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Ceriagrion glabrum male panorama.jpg
Male Ceriagrion glabrum
Scientific classification e
Kingdom: Animalia
Phylum: Arthropoda
Class: Insecta
Order: Odonata
Suborder: Zygoptera
Superfamily: Coenagrionoidea
Family: Coenagrionidae
Kirby, 1890[1]
at least 110 genera

The insect family Coenagrionidae is placed in the order Odonata and the suborder Zygoptera.[2] The Zygoptera are the damselflies, which although less known than the dragonflies, are no less common. More than 1,300 species are in this family, making it the largest damselfly family. The family Coenagrionidae has six subfamilies: Agriocnemidinae, Argiinae, Coenagrioninae, Ischnurinae, Leptobasinae, and Pseudagrioninae.[3]

This family is referred to as the narrow-winged damselflies or the pond damselflies.[4] The Coenagrionidae enjoy a worldwide distribution, and are among the most common of damselfly families. This family has the smallest of damselfly species. More than 110 genera of the family Coenagrionidae are currently accepted.[5][3]


The name may be derived from Greek coen meaning shared or common and agrio meaning fields or wild.


forewing of the variable damselfly (Coenagrion pulchellum)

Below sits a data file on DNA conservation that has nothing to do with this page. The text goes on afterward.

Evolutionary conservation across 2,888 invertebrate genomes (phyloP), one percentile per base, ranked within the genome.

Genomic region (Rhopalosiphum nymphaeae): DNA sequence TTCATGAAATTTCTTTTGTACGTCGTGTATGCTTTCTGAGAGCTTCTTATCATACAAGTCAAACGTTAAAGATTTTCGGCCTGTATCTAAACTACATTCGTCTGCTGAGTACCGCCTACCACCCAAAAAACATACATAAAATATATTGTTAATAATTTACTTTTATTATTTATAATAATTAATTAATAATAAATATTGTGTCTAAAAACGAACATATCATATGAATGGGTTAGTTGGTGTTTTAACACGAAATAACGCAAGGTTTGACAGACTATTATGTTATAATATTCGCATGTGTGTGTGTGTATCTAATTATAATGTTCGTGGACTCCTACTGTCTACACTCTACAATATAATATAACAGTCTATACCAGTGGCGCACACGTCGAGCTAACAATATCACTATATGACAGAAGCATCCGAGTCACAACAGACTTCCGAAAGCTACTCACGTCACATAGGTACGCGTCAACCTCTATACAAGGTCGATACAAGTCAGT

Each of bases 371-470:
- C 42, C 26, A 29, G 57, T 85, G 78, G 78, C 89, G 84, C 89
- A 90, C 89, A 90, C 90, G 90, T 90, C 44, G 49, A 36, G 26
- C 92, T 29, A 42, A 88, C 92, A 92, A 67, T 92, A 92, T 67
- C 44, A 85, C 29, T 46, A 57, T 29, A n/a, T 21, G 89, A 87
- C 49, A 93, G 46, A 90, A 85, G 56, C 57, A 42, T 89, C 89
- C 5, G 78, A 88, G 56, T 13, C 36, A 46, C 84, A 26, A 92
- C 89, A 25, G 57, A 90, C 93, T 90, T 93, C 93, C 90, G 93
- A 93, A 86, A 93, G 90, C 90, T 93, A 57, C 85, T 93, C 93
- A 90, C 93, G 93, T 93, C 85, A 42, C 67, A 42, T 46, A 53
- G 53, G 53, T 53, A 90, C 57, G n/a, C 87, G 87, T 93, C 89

• Usually have a black pattern
  • Ground color may be green, blue, yellow, orange, or purple
  • Narrow, stalked, usually colorless and clear wings
  • Two antenodal cross veins
  • Vein M3 arising nearer to nodus than arculus

Adults are seen around various habitats including ponds and wetlands. The females lay their eggs among living or dead submerged vegetation, and in some species, even crawl about underwater depositing their eggs. The nymphs are usually found in debris or among living or dead submerged plant material.[6]


Eastern billabong fly (Austroagrion watsoni, female)
Coromandel marsh dart Ceriagrion coromandelianum
Azure damselfly, Coenagrion puella
Blue-tailed damselfly, Ischnura elegans
Saffron-faced blue dart Pseudagrion rubriceps

These genera belong to the family Coenagrionidae:[7][8][3]

See also[edit]


  1. ^ Kirby, W.F. (1890). A Synonymic Catalogue of Neuroptera Odonata, or Dragonflies. With an Appendix of fossil species. London: Gurney & Jackson. pp. 202 [148]. doi:10.5962/bhl.title.5534.
  2. ^ Dijkstra, K.D.B.; et al. (2013). "The classification and diversity of dragonflies and damselflies (Odonata). In: Zhang, Z.-Q. (Ed.) Animal Biodiversity: An Outline of Higher-level Classification and Survey of Taxonomic Richness (Addenda 2013)". Zootaxa. 3703 (1): 36–45. doi:10.11646/zootaxa.3703.1.9.
  3. ^ a b c "World Odonata List". Slater Museum of Natural History, University of Puget Sound. 2018. Retrieved 2019-05-19.
  4. ^ Borror, D.J.; White, R.E. (1970). A Field Guide to Insects. Boston: Houghton Mifflin Company. ISBN 0-395-91171-0.
  5. ^ Integrated Taxonomic Information System (2007). Coenagrionidae, retrieved November 4, 2007.
  6. ^ John L. Capinera (2008). Encyclopedia of Entomology. Springer Science & Business Media. pp. 1244–1245. ISBN 978-1-4020-6242-1.
  7. ^ Dijkstra, Klaas‐Douwe B.; Kalkman, Vincent J.; Dow, Rory A.; Stokvis, Frank R.; et al. (2014). "Redefining the damselfly families: a comprehensive molecular phylogeny of Zygoptera (Odonata)". Systematic Entomology. 39: 68–96. doi:10.1111/syen.12035.
  8. ^ "Odonata Central". Retrieved 2019-05-19.

External links[edit]